Should humans get their own geologic era?

The debate over the Anthropocene epoch, explained.

The debate over the Anthropocene, explained.
Laura Bult came to the video team via Vox’s Netflix show, Explained , and previously worked on documentary series for National Geographic and Zero Point Zero Production.

The word “Anthropocene” has gained cultural resonance in recent years, as it’s become clearer that humans have made an indelible and destructive impact on our planet. But it’s also a term with a specific technical meaning: an epoch, or geologic unit of time, named for humans.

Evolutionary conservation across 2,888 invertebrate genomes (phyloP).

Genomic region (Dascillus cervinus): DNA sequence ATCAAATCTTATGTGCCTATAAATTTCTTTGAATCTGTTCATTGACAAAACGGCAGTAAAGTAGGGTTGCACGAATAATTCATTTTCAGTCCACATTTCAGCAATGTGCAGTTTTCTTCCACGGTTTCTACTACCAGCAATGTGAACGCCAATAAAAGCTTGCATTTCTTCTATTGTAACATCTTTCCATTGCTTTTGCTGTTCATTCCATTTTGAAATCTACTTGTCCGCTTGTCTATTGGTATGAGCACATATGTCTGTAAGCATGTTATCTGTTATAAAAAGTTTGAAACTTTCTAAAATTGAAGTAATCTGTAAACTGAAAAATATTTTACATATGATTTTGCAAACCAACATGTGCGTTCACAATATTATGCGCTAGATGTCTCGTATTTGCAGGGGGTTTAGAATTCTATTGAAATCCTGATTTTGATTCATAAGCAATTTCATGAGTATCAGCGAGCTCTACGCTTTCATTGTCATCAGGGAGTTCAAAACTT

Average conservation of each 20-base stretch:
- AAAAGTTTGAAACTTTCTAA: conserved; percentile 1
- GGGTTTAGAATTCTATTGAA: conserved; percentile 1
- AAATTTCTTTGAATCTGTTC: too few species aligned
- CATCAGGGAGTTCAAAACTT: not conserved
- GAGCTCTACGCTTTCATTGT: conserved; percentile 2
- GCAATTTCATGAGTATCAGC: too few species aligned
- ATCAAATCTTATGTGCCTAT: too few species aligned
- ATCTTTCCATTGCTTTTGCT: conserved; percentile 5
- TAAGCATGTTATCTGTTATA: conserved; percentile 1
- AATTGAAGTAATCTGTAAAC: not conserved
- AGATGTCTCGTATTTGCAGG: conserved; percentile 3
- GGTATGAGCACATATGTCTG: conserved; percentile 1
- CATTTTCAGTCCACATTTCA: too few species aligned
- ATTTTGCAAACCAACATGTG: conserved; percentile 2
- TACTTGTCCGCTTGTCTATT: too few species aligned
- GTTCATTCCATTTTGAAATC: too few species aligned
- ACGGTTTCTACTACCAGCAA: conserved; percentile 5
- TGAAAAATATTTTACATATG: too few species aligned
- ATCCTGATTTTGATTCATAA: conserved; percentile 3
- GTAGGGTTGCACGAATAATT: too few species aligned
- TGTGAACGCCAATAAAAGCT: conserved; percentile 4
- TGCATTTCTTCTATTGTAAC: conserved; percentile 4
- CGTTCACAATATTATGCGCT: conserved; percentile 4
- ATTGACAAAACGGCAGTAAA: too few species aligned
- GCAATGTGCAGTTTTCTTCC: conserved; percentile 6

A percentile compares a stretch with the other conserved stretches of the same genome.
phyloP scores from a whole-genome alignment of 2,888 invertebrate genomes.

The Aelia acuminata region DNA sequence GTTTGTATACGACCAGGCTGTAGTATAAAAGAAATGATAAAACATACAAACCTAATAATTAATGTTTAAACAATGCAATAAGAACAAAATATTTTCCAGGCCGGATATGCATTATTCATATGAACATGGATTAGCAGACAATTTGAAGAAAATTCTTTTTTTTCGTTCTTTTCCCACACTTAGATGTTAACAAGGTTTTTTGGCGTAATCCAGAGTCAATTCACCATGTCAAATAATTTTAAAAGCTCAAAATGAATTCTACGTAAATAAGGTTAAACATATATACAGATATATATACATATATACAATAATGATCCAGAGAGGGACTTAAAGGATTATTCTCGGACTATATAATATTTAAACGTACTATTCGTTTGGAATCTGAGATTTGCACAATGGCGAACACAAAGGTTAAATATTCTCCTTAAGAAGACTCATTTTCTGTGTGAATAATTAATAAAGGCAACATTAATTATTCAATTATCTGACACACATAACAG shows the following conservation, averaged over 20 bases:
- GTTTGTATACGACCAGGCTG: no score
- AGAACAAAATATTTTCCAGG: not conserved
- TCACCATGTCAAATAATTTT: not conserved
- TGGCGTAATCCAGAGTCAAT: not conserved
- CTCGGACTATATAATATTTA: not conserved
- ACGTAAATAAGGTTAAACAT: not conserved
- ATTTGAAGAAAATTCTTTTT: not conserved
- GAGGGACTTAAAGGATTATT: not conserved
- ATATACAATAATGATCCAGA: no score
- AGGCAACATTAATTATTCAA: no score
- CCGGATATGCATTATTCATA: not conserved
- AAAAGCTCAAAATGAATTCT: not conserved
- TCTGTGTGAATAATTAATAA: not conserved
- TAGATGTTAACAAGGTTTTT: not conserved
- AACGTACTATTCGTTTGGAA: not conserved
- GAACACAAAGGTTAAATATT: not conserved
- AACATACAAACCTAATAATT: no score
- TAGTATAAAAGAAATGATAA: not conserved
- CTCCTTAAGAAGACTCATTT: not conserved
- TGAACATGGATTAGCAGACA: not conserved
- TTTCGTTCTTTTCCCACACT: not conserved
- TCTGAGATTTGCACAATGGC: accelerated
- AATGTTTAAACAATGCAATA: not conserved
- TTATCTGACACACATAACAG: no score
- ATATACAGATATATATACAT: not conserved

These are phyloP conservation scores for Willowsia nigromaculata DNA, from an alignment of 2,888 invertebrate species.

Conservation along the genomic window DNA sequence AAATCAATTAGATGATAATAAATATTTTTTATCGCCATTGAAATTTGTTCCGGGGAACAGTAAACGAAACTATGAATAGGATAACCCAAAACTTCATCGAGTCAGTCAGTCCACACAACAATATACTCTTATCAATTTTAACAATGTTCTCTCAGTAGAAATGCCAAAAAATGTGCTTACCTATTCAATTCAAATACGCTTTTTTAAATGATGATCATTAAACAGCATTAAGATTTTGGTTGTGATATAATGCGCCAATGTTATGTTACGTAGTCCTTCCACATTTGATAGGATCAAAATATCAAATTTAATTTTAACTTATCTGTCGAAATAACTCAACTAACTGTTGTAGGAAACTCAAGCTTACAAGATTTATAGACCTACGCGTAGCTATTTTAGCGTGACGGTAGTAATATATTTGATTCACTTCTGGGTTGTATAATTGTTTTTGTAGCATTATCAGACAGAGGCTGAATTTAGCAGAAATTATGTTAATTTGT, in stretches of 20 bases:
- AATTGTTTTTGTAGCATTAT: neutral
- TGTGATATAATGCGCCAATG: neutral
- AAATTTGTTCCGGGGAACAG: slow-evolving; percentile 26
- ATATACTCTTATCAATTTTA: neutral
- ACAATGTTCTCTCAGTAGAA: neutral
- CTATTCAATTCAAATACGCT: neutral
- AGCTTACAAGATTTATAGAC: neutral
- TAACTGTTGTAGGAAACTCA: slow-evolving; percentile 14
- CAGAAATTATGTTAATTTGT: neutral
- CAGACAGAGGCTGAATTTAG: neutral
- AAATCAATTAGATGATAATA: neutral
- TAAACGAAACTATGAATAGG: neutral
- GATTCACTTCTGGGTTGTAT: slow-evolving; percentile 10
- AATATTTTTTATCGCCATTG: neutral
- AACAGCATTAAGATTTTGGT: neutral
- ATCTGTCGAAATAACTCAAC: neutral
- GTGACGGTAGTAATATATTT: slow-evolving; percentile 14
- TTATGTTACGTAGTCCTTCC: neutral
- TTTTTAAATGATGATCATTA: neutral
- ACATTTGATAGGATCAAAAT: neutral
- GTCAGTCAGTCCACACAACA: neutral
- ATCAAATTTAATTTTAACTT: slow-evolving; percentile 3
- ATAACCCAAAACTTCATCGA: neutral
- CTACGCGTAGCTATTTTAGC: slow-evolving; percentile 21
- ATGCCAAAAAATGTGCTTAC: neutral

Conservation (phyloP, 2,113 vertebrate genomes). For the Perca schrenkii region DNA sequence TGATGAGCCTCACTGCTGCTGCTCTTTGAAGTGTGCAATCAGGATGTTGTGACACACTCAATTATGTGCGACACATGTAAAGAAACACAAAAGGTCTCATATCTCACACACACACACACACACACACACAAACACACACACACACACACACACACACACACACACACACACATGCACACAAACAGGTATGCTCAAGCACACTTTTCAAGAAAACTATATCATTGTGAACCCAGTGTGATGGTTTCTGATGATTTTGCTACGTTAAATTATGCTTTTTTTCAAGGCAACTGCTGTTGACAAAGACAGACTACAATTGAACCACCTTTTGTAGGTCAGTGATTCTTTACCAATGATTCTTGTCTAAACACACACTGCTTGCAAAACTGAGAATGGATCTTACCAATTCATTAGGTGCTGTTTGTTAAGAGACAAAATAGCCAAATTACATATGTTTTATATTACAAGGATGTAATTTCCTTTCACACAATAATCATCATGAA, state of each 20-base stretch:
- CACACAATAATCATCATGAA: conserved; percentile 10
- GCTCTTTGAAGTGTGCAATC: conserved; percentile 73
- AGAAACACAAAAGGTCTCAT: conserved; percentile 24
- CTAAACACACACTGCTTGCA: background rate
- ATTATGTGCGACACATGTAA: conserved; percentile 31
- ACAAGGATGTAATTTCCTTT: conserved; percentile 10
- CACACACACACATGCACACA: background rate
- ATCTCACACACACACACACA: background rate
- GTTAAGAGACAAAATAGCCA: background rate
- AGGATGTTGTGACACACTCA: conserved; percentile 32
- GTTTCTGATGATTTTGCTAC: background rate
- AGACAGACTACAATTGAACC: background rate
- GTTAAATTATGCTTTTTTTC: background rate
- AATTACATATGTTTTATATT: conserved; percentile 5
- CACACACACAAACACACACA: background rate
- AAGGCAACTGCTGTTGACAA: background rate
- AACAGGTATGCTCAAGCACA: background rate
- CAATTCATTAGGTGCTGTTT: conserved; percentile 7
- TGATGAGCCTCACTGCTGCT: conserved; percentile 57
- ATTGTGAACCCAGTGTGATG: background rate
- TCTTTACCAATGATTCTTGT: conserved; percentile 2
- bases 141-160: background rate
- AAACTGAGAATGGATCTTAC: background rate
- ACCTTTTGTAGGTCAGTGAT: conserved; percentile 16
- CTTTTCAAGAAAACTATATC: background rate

In 2009, a group of scientists first started investigating whether the Anthropocene should be formally recognized as part of the way we record geologic time. They did this by way of a discreet process laid out by a global body of geologists called the International Commission on Stratigraphy. This video explains what happened next: how a team of scientists looked for the evidence to make their case, and what it means to consider humanity’s impact as part of the Earth’s 4.6 billion-year history.

Senior reporter Sigal Samuel has covered the Anthropocene debate for the website here and here.

We don’t mention this in the video, but Phil Gibbard and Erle Ellis co-authored a paper proposing the Anthropocene as a geological “event” rather than an epoch:

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